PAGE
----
1. I believe the situation a little more complicated than it is presented by the media. As an example, I have a friend that, ironically, dropped his health insurance because he developed a heart condition and has diabetes. His rate was $2600.00/month. At his income, it was either drop insurance or stop eating. When his somewhat inevitable crisis occurs, the hospital emergency room must treat him by law and you and I will pay the bill by way of exhorbitant charges by the hospital on our bills. So lemme see here, it’s unconstitutional to force him to buy insurance, but it is constitutional to force us to pay his healthcare costs when this nonpayer has his crisis.

    Seems to me that if someone can’t pay their bill, the hospital shouldn’t have to treat him. What do you think?

    1. I think access to affordable healthcare is important to all Americans. I think there are way to effectively bring health cost down that have been discussed but never tried such as:

      1. Opening up the health insurance market like the auto insurance is. Current federal health insurance regulations make little monopolies of each state when it comes to health insurance and thus there is no free-market-based price control due to competition for your business.

      2. Tort Reform: Frivilous lawsuits cause malpractice insurance premiums to skyrocket causing doctors to raise rates to cover skyrocketing malpractice insurance premiums. Can you say “duh?”

      3. Private sector insurance cooperatives: I use an insurance cooperative for my homeowners and auto insurance lowering my premiums about 66% for homeowners and 30% for auto.

      4. Decreased federal regulations, etc. Doctors are not IT professionals, lawyers, or business managers. I want a cardiologist who knows hearts inside and out … and I do not really care if he or she is an expert on complying with federal regulations on securing electronic medical records using the NIST risk assessment model described in the 400 pages of NIST Special Publication 800-53A. Medical practices now have to hire teams of IT consultants, lawyers, and busines managers to try and sift through, and comply with, new regulations ad nauseum coming down the pike (many due to Obamacare). Guess what … that makes costs go up! I have some knowledge in this area and some of these new regulations are so poorly thought out and so poorly written, that to be in compliance with this regulation … you are forced to be out of compliance with that regulation.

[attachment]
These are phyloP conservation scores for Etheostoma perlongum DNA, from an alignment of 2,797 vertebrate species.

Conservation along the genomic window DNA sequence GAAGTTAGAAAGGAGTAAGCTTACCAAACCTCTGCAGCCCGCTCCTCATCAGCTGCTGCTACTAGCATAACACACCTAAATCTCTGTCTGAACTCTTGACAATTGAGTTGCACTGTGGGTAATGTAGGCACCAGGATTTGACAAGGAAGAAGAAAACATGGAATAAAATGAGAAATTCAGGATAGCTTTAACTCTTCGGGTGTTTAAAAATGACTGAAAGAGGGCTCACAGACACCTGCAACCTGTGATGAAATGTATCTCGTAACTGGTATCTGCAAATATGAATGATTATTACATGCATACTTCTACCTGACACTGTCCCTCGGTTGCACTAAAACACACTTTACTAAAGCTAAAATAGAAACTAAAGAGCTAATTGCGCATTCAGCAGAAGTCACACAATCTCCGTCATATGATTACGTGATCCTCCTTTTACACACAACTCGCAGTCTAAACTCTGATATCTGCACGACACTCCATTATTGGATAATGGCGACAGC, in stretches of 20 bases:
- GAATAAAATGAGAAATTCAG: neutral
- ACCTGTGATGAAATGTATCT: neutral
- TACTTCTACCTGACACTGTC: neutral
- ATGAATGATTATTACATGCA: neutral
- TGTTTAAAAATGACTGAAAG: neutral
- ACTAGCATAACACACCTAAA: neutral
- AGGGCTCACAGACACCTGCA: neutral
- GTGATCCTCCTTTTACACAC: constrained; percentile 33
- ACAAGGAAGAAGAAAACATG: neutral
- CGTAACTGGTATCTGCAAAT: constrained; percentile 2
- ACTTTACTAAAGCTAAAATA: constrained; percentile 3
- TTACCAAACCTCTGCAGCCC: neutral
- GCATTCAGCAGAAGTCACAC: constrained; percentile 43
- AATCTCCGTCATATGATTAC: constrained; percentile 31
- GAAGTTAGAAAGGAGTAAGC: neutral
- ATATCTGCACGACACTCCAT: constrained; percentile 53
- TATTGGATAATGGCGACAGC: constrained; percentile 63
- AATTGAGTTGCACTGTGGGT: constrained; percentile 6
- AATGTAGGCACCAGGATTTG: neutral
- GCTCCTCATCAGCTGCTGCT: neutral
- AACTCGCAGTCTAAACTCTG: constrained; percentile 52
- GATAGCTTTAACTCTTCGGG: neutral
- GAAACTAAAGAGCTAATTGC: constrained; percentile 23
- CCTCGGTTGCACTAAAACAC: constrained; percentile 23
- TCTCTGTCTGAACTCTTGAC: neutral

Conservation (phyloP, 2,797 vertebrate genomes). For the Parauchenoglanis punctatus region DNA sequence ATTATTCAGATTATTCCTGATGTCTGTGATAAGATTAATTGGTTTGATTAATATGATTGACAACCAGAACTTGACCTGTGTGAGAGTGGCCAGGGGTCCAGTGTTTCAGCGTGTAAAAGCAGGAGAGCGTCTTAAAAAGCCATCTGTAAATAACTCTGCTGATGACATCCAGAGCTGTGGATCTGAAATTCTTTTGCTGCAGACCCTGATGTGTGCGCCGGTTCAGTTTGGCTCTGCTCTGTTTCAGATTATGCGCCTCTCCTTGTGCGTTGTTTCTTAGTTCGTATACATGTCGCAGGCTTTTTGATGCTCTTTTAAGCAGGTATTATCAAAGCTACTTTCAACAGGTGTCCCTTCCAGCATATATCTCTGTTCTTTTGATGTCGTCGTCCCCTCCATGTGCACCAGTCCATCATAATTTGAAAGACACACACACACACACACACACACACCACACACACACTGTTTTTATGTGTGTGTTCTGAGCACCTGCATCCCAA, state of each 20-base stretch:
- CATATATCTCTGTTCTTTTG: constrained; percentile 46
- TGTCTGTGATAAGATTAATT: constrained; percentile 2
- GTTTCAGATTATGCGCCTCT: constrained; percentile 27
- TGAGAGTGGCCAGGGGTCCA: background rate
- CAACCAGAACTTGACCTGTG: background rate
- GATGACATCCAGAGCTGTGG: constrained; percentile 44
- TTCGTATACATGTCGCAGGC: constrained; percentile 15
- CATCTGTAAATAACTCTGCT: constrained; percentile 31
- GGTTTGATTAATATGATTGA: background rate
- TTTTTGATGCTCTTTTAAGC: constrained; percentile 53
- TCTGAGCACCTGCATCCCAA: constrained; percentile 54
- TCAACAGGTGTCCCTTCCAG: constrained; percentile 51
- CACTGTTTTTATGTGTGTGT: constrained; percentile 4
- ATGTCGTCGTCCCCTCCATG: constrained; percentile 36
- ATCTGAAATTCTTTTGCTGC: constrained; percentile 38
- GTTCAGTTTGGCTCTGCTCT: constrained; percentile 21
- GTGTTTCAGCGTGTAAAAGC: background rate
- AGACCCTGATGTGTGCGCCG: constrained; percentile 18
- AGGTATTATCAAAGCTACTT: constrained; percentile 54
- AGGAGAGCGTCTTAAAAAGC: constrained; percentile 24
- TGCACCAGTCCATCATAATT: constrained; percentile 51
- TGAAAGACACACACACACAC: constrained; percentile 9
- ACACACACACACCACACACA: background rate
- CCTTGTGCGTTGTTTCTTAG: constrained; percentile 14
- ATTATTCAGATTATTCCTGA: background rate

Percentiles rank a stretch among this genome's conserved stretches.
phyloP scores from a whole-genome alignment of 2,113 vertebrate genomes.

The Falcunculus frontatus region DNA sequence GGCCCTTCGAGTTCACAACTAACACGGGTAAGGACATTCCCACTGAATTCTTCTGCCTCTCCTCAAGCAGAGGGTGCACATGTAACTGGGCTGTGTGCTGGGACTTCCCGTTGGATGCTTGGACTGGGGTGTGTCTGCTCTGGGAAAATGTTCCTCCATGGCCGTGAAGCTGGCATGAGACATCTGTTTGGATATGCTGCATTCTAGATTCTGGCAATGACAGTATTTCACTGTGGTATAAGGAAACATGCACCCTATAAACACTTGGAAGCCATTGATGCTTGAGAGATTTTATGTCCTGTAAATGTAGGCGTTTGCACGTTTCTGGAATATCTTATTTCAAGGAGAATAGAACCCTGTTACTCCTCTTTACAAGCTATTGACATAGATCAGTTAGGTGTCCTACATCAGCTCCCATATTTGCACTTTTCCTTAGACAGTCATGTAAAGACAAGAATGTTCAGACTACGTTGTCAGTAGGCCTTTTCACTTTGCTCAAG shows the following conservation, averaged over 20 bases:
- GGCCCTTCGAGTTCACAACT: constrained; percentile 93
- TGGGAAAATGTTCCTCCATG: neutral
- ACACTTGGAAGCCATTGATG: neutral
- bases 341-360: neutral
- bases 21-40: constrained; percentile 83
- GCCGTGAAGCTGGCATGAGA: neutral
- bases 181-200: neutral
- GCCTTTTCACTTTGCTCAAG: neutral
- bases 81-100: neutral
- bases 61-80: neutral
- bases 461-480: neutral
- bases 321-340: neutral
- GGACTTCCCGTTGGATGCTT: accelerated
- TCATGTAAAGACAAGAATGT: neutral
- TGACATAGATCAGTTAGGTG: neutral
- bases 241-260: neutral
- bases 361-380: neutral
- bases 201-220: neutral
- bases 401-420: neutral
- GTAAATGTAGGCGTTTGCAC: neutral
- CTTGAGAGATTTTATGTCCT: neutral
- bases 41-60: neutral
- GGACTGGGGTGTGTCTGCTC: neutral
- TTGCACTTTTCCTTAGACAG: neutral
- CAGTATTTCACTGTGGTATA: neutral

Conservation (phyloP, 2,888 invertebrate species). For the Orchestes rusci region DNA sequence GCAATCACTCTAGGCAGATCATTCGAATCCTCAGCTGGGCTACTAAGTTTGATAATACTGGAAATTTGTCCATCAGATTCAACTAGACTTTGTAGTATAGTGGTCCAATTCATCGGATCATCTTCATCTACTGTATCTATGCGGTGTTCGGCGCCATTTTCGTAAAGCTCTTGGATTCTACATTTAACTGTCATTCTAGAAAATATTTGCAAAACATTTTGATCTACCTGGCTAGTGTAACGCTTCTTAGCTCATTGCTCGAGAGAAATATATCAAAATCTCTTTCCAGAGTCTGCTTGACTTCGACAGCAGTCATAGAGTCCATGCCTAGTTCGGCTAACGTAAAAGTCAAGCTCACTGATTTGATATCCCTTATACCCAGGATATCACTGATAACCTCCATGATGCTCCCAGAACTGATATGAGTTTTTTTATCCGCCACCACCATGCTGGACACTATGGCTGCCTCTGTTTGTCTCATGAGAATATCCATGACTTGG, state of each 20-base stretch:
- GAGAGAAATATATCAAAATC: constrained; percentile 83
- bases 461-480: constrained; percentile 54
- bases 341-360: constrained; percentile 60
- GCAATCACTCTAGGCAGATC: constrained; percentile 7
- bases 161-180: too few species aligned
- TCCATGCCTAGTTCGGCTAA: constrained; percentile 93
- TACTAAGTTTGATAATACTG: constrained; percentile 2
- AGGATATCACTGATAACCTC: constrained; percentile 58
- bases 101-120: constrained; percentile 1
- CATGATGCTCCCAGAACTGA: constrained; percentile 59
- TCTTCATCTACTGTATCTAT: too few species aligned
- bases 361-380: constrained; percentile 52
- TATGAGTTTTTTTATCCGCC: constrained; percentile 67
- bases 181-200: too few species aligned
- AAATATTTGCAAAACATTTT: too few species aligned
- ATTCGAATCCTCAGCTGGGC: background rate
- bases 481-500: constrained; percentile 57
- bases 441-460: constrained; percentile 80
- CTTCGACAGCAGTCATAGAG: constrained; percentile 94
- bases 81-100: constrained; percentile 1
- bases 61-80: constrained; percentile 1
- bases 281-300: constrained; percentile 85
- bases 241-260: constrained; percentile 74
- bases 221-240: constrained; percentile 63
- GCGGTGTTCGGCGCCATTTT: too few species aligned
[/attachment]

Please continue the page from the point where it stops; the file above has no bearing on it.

The fact is that Obamacare is a poorly written, poorly thought-out travesty of a bill that shows just how in-over-their-heads the Obama administration actually is. It is, at its core, a big govenment power-grab disguised as a healthcare bill. It was essentially written by ACORN and this administration (by its own admission) had no idea what was in it before they passed it. It is already leading to higher healthcare costs and higher taxes. Rationed care due to prohibitive costs is just around the corner. And, it gives the federal government more control of our lives. If Obama can tell us what health insurance we have to buy and fine us if we don’t; how long will it be before he can tell us what car to buy, what soda pop to drink, what radio station to listen to, what church we can’t go to, or what bubble gum our kids can chew?

      A heart condition and/or diabetes are real concerns … free condoms and “morning after” pills for all are not. He is just pandering to left-wing activists with that one … buying the votes of irresponisble voters. The government has no business forcing citizens to buy anything, much less fine them if they do not.

      When I got out of the Army, in the early 80s, I could buy an individual Prudential health insurance policy that covered what I needed for about $165 / 6 months. That was affordable. Then the government got involved and screwed it up. Now I have a choice of CIGNA or Blue Cross, and because they have a monopoly … they can charge whatever they want. Free-market capitalism did not do that ….